Your Mind, Your Temple
In this article, I want to show you how I, personally, handle difficult and stressful situations without losing my calm.
Everything here derives from personal experience, so perhaps some points won’t apply to you. Still, I believe you may find something useful here.
This entire exercise consists of visualizing your own mind as a temple, and different rooms in this temple will help you in different situations.
So, before we start with the method, we need to first “build” this temple by visualizing it’s different rooms. After that, we will learn how to use this temple we built to face the hardships of life.
Building the Temple
Visualize a temple inside your mind.
This temple is a safe space, and is where you go when you need to think, recover or generally to be in peace.
This temple may be as magnificent or as simple as you like. You just need to feel safe and be comfortable in it.
This temple also needs to have, at the very least, three rooms:
- one made of stone, where you will protect yourself from the storm
- one made of cloth, where you will absorb the storm
- one made of nothing, where you will ignore the storm
Each of those rooms has a weakness you need to be attentive to.
You must be able to transit freely between those rooms. We will discuss this further on.
The Hardness of the Stone
Let’s talk about the Stone Room. It’s strong and imposing, and overall hard feeling.
The Stone is hard and tough, and doesn’t allow anything to go through.
The Stone gives you stability, security and strength to face the storm.
I also like to call this room the Combative Room. In this room, you stand your ground and fight against what you believe must be combated.
The problem with this room is that, if you stay there long enough, the rain will erode the stone and you will be left defenseless.
The Malleability of the Cloth
Let’s talk about the Cloth Room. It’s soft with lightweight cloths hanging from the ceiling.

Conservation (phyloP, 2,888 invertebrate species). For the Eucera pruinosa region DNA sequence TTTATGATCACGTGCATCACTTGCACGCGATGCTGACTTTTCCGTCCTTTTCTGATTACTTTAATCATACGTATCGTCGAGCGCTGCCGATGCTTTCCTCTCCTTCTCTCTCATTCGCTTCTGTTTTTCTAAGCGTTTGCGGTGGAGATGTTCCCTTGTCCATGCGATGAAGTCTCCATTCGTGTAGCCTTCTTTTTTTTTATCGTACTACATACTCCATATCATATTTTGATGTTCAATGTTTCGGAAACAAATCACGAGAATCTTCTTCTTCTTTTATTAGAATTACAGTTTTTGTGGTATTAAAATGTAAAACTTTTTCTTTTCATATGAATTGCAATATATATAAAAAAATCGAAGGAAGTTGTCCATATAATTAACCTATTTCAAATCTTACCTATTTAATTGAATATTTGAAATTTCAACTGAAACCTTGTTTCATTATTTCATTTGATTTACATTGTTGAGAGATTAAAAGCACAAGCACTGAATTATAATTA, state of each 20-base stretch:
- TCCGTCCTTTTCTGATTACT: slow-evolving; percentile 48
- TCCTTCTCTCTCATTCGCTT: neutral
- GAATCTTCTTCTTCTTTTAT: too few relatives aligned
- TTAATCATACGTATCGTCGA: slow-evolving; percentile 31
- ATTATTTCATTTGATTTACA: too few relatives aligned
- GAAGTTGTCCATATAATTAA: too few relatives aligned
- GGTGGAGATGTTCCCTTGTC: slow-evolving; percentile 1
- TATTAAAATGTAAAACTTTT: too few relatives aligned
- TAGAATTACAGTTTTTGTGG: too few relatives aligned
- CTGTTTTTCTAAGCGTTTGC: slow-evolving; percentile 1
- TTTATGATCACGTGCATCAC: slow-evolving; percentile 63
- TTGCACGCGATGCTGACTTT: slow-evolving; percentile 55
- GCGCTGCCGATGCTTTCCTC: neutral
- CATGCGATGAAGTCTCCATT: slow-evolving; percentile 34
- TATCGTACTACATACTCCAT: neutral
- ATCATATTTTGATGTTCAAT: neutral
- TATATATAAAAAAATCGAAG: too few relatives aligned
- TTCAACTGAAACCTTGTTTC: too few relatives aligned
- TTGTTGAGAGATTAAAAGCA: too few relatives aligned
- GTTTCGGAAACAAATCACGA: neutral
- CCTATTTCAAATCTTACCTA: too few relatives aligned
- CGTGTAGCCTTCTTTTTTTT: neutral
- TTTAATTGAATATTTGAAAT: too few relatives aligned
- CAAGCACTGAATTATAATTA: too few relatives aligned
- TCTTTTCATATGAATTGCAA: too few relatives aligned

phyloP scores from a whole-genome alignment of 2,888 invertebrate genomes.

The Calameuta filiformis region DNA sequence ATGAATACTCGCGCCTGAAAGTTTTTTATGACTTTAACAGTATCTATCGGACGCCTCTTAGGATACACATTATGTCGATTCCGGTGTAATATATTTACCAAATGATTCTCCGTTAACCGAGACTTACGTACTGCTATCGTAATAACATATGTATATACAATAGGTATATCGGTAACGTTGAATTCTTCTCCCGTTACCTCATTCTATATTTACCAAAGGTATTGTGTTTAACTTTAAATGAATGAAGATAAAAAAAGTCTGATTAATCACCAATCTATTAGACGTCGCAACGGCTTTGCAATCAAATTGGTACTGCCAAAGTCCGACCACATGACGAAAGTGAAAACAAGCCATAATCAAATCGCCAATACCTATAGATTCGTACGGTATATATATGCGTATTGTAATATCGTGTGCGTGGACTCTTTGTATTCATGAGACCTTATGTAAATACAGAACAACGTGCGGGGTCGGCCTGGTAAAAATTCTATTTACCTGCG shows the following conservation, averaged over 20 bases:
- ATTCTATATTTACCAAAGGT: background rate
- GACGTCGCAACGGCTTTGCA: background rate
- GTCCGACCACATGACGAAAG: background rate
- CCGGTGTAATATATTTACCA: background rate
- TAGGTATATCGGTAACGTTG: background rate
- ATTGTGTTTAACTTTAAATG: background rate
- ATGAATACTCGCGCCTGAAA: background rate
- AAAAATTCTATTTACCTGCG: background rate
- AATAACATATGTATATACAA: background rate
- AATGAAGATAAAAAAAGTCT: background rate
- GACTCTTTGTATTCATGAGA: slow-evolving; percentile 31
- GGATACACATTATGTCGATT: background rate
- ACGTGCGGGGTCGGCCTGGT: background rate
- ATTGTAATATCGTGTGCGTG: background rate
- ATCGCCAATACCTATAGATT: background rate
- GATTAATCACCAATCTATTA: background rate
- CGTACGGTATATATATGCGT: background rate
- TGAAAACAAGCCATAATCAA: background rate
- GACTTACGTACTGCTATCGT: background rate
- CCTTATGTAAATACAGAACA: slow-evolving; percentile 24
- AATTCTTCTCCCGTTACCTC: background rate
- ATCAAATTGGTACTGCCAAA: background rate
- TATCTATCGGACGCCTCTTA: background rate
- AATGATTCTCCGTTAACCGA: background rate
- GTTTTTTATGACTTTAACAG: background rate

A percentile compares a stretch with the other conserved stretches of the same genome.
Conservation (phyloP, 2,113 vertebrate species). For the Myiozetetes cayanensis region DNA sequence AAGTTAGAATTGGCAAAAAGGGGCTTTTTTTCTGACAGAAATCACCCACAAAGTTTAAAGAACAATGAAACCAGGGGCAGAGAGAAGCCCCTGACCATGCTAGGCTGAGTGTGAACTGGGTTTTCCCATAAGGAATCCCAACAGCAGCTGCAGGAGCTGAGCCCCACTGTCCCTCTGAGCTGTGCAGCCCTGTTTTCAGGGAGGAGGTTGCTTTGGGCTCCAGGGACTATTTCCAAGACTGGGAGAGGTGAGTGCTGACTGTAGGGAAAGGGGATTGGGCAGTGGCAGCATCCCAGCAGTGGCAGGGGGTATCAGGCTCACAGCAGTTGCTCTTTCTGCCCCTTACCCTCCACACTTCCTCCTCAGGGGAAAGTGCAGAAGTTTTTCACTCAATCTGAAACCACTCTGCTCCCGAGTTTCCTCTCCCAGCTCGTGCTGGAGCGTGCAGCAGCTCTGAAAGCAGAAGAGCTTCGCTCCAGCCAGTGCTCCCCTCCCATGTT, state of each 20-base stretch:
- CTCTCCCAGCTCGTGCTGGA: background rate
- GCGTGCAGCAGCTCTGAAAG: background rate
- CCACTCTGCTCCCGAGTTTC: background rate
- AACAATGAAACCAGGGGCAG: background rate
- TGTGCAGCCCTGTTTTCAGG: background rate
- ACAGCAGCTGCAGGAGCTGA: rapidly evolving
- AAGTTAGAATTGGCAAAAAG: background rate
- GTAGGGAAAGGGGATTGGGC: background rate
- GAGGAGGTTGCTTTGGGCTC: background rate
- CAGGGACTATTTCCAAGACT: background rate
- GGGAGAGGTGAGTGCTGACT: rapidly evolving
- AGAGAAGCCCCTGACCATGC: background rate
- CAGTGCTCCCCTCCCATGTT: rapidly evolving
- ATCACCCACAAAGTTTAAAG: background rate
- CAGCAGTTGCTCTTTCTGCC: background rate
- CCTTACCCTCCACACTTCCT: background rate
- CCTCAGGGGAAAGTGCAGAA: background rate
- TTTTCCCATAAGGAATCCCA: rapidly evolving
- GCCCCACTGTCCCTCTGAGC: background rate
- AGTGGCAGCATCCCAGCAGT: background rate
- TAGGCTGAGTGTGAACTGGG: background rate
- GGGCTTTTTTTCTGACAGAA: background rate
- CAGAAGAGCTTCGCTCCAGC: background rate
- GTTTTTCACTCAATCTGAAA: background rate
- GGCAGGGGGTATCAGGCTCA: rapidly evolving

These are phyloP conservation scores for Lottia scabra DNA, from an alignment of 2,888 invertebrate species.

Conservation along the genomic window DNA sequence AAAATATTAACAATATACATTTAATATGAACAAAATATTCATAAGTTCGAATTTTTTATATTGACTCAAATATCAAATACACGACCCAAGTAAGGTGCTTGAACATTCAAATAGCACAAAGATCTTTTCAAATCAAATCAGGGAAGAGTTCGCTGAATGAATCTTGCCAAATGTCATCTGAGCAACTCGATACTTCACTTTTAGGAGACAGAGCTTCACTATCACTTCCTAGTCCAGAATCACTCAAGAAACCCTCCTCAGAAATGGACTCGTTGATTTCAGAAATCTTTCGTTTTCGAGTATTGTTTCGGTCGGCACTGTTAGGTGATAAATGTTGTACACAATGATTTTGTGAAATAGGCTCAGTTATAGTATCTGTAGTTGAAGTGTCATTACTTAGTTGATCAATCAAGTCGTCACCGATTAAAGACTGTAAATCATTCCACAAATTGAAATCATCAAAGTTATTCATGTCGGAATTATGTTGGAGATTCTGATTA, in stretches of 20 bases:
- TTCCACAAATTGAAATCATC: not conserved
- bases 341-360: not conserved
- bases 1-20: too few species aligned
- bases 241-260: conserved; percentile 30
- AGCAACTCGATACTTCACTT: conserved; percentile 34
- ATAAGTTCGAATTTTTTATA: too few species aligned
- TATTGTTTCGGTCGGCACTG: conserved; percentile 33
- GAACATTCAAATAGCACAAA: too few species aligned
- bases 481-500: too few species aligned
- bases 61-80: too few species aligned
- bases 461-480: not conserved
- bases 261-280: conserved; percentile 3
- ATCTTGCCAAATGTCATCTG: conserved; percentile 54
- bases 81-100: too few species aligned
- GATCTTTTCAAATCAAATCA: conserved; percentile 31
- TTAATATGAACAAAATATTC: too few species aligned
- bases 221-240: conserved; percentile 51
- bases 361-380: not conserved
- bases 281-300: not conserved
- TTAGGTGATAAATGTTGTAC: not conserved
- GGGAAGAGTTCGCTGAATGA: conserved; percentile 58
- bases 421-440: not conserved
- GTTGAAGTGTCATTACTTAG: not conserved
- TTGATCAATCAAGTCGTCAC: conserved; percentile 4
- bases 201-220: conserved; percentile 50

The Cloth is malleable and adaptable, and things entangle in it.
The Cloth gives you flexibility, and it absorbs the rain.
In this room, you stand and listen to the storm, you learn with it and you evolve with it.
The problem with this room is that the cloth can be easily ripped apart, and you may also lose yourself amidst the hanging cloth.
The Ephemerality of the Nothing
Let’s talk about the Nothing Room. It basically doesn’t exist.
The Nothing doesn’t exist. It has no meaning or importance.
The Nothing let’s all the gale pass and go.
In this room, you put yourself above the storm, and you ignore what you acknowledge can’t affect you.
The problem with this room is that you may end indifferent and disconnected from yourself.
Locus of Control
For you to have free transit inside your temple, you must first inhabit it’s interior.
For that, you must assume full responsibility of your life, your actions and it’s consequences, and you must be the only owner of yourself.
I am the master of my fate, I am the captain of my soul.
After awhile, passed several storms, you notice a lake has formed in the center of your temple.
This lake brings you calm, serenity and peace.
This lake is where you will reflect after the storm, where you will bathe to wash away the rain and the dust.
This lake is your essence, and it transports you somewhere else, out of this world and inside yourself.
You’re only able to access this lake because the storms you faced created it, drop by drop, and brought you closer to understanding yourself.
Inside this lake, all the sounds of the storm outside are muffled, sounding like distant echoes, too far away for you to care.
Using your Temple
Now that your temple has been erected, let’s learn how to use it to face difficult situations.
Localize — Where do you need to be?
Before losing yourself, understand the situation before you.
In which way does it challenge you? Do you need to defend yourself from it? Use the Stone Room.
What does it demand? Can you learn from it? Use the Cloth Rom.
Does it have real importance? Do you need to worry about it? Use the Nothing Room.
Pick your room, transit between them if needed.
Breathe and trust, this shall pass.
Dive — A deep dive in yourself
Every day, when you wake up or just before you go to sleep, dive in your lake.
To do so, imagine yourself levitating above the lake. Go to the center of it and turn yourself into a water drop.
Drop into the lake, making it ripple. Become one with the lake.
You can also dive in your lake if you are unsure about which room to pick before a situation.
Inside the lake, think and reflect.
What did the last storm brought you?
Why it happened?
Could you have avoided it? If so, should you?
In silence dwell all the words.
Emerge — Back to reality
After reflecting, emerge from the lake.
You will have calmed yourself, and your thoughts will be clearer.
Observe what damage the storm caused to your walls, and rebuild them if needed.
To rebuild your walls, you will need help from your friends. Go out, talk, play and have fun, and you will eventually notice that your walls are renewed and stronger than before.
You are in control.
Breathe and trust, this also shall pass.